The dog's madeleine of Proust

The image is known, it is that of the dog who pursues a person and abandons his objective to run behind a car which appears. This animal has a reputation for being easily distracted, and although it demonstrates an ability to remember certain commands, what makes its reputation more its fidelity, which assumes a semantic memory, like that of Keeper saddened by the loss of Emily Brontë, as her episodic memory. Some scientists suspected him of having one, but it was necessary to make sure of it by tests, and to find him for that a madeleine of Proust.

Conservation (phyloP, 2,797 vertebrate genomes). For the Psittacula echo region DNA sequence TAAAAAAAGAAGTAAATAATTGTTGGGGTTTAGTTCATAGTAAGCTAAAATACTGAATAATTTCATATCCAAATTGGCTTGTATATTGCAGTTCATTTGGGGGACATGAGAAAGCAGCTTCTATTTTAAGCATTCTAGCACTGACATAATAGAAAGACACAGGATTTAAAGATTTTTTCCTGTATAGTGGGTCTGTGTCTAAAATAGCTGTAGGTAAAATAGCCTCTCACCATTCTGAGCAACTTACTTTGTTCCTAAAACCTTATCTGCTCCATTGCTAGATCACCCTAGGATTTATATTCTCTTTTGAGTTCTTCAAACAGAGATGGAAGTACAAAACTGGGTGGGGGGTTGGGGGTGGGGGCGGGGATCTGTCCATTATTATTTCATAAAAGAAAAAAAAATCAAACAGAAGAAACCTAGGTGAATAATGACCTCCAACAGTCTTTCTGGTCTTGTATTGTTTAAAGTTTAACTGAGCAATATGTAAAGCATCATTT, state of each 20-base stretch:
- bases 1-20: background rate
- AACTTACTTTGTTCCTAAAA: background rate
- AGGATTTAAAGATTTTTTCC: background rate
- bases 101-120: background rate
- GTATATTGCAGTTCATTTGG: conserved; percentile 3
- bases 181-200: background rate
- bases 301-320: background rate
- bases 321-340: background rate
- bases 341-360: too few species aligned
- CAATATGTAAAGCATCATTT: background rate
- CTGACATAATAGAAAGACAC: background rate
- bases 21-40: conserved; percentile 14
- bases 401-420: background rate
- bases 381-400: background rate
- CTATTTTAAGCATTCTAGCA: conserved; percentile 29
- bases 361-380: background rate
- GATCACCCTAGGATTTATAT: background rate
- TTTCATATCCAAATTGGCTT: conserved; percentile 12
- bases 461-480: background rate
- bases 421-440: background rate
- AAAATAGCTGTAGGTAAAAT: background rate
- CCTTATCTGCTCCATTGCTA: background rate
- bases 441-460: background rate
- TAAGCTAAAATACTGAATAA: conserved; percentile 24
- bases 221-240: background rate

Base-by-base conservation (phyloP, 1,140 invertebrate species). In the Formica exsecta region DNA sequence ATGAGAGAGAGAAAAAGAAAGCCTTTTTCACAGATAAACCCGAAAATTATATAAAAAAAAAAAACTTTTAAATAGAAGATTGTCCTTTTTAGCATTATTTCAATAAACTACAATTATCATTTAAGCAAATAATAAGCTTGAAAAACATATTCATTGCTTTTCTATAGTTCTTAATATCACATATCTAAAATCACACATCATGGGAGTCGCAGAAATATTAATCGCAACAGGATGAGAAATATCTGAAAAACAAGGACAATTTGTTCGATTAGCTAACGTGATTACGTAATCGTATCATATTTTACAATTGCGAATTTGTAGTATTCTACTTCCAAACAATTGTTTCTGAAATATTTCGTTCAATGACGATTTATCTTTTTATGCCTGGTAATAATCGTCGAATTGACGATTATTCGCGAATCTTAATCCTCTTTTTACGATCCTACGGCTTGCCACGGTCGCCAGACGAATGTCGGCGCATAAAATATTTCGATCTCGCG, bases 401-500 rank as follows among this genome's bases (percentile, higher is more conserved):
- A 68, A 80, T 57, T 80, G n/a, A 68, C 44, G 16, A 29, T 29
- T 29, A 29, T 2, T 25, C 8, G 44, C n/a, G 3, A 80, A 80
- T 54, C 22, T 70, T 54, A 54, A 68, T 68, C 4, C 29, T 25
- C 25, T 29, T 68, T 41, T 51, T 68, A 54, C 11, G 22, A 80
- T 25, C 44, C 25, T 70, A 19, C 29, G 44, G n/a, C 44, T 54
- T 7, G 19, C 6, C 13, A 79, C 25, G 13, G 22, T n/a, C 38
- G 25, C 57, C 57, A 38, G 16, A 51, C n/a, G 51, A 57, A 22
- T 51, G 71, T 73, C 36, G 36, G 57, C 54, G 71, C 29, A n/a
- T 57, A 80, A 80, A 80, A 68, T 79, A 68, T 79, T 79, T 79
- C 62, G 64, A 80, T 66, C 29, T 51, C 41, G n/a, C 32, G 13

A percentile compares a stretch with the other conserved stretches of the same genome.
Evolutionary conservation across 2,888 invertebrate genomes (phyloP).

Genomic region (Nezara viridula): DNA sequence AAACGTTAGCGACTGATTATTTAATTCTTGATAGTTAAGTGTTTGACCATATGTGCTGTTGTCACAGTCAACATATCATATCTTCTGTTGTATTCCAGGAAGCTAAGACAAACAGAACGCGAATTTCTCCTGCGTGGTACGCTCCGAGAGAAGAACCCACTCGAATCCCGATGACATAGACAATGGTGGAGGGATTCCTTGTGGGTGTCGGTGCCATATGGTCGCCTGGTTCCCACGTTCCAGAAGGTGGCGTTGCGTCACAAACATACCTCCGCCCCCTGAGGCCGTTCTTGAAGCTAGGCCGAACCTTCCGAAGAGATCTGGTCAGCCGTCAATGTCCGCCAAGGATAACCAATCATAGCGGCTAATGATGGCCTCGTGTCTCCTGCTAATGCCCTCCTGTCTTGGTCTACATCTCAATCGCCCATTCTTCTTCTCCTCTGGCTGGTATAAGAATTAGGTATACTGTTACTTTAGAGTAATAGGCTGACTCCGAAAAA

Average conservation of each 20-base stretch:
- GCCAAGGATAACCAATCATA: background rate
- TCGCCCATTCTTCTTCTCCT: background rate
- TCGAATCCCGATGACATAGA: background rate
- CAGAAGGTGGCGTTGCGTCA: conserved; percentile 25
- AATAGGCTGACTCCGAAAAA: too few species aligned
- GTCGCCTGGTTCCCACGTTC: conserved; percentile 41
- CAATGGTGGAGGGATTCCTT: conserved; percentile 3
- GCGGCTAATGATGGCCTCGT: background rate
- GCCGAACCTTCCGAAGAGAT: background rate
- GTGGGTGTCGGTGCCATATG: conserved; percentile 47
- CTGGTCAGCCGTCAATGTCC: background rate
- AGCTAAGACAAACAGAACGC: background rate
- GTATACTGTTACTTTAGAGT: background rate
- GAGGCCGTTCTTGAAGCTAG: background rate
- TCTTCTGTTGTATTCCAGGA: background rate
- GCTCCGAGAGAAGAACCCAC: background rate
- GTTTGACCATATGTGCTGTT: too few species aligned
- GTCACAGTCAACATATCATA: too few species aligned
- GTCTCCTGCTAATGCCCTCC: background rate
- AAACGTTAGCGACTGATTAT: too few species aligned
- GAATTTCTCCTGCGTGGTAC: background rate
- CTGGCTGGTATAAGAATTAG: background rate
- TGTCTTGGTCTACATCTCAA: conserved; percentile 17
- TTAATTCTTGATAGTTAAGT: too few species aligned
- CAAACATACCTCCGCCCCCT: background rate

Proust's madeleine is the trigger for memories that can be an object, a word or a smell, that is to say, sensory stimuli, or mental effort. In the first volume of his novel In search of lost time, Marcel Proust evokes the return to his memory of details of his holidays when he was a child, thanks to a madeleine and a cup of tea. This memory, which appeals to the senses, to the affect - and which generally becomes semantic memory -, was defined by cognitive psychologist and neuroscientist Endel Tulving. An example given by Tulving to empirically demonstrate the activation of memory which makes it possible to speak of episodic memory, is the suggestion made to a student who had forgotten the word "yellow" among a list of unrelated terms, vocables mentioned by the psychologist. Tulving then asked the student if he hadn't left out a color, and the student instantly remembered which one. This was his Madeleine de Proust, like the memory of what we ate the day before. Episodic memory is that which must be activated by oneself or the exterior, unlike semantic memory. which is that of definitively acquired general knowledge: it is useless to make the slightest effort of reflection to know how to talk about your passion for cycling; but sometimes you need a trigger to remember a specific bicycle ride far away - and knowing how to do it definitely comes under procedural memory. And so it is this episodic memory distinguished by Endel Tulving that the experience brought to the fore in the dog. Ironically, Tulving did not believe animals could have this cognitive ability.